William Langdon

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William Henry Langdon (September 25, 1873 – August 10, 1939) was an American banker, lawyer and judge from California.


Langdon was born in Alameda County to William and Annie Langdon. Langdon attended local public schools, and graduated from the California State Normal School to become a teacher, while also entering the state bar to become a lawyer in 1896. Langdon served as vice principal and principal at schools in San Leandro, Fresno, and San Francisco, eventually becoming the city's school superintendent in 1902. In 1905, city voters elected Langdon as district attorney of San Francisco.

A popular district attorney, Langdon was nominated by the Independence League as its choice for governor in the 1906 elections. Langdon's presence as a strong third party candidacy won over 14 percent of the vote, proving to be a spoiler vote in a tight race between Democrat Theodore A. Bell and Republican James Gillett.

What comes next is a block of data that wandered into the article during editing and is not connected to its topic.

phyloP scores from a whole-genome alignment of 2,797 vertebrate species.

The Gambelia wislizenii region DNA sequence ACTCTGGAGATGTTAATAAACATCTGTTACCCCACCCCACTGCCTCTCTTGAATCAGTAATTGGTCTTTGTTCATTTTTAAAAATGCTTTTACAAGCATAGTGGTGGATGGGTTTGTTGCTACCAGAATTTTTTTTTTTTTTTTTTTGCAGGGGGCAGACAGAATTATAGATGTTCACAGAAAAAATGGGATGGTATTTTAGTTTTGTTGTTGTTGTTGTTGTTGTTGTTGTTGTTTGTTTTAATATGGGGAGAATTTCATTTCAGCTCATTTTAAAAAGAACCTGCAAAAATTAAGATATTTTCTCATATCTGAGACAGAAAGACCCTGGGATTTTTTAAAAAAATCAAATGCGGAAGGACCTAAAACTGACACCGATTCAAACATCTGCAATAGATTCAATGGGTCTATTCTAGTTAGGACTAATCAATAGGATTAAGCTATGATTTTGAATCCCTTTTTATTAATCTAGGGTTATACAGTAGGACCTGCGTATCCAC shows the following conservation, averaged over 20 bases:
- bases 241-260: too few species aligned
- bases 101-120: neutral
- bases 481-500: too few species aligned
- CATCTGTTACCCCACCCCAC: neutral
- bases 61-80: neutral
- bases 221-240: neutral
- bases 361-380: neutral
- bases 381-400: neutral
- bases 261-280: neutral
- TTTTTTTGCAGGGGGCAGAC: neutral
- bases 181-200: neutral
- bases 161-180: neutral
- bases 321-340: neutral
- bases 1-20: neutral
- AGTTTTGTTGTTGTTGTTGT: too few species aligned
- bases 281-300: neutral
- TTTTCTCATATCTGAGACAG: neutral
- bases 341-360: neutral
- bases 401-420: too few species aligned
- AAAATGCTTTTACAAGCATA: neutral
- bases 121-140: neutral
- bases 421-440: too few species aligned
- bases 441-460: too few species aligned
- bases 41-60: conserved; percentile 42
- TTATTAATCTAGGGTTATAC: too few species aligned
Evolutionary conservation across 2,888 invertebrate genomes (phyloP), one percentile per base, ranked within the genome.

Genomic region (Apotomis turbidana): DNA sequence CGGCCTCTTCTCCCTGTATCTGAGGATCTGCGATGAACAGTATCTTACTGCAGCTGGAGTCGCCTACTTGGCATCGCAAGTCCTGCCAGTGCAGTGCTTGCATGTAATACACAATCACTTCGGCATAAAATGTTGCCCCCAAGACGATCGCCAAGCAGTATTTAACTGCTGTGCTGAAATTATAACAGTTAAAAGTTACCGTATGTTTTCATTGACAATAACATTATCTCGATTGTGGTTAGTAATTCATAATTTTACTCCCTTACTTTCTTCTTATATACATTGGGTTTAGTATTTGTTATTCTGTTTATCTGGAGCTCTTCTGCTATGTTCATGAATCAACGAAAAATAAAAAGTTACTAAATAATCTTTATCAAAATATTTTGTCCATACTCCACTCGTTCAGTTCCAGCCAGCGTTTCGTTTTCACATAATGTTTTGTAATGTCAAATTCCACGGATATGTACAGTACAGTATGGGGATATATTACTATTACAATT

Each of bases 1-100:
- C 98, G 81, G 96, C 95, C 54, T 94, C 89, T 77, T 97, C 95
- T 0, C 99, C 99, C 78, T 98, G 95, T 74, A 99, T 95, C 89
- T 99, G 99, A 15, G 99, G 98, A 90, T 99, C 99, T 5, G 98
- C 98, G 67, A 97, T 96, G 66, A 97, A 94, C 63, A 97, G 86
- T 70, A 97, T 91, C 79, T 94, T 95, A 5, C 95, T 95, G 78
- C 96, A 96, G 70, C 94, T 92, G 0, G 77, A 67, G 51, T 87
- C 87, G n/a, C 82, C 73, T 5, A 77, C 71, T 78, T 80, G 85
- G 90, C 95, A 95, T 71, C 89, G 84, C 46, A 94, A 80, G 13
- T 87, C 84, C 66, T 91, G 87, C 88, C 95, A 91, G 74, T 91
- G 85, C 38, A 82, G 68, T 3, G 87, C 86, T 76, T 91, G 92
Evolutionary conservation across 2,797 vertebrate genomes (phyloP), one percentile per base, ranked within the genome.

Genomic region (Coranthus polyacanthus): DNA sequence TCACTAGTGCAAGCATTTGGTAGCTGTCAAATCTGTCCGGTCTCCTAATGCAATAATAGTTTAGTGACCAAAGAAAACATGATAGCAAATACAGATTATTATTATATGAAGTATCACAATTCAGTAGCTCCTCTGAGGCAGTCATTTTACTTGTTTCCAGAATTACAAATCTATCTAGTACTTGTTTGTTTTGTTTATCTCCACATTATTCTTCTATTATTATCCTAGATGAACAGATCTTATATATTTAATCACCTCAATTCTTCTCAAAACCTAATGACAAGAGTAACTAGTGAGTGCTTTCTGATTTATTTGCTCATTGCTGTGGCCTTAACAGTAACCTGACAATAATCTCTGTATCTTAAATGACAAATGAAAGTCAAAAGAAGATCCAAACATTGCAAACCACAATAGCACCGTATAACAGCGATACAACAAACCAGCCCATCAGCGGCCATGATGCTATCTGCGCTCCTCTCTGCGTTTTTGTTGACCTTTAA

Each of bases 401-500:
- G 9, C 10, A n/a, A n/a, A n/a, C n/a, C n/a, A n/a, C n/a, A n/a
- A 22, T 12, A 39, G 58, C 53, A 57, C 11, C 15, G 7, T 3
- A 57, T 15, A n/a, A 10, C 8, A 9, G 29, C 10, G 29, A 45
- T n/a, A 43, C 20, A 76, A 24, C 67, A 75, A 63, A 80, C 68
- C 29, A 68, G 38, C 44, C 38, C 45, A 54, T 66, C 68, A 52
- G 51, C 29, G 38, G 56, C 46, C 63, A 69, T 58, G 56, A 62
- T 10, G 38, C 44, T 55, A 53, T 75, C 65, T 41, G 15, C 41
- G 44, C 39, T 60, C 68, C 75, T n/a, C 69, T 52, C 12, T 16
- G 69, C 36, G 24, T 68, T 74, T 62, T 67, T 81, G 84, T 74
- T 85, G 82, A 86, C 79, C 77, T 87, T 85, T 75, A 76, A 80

In 1907, one year after the aftermath of the San Francisco earthquake, Langdon carried out the successful prosecutions both of Mayor Eugene Schmitz and political machine operator Abe Ruef for bribery and extortion. After one term as district attorney, Langdon entered the world of banking, serving in a number of positions with several banks around Modesto. In 1915, Langdon reentered law, becoming a judge in the California Court of Appeals. In 1927, he was appointed as a judge to the Supreme Court of California, where he served the next nineteen years of his life until his death in 1939.


  • Leonard, John William. Who's Who in Finance and Banking: A Biographical Dictionary of Contemporaries, 1920-1922. Joseph & Sefton, New York (1911), 1922.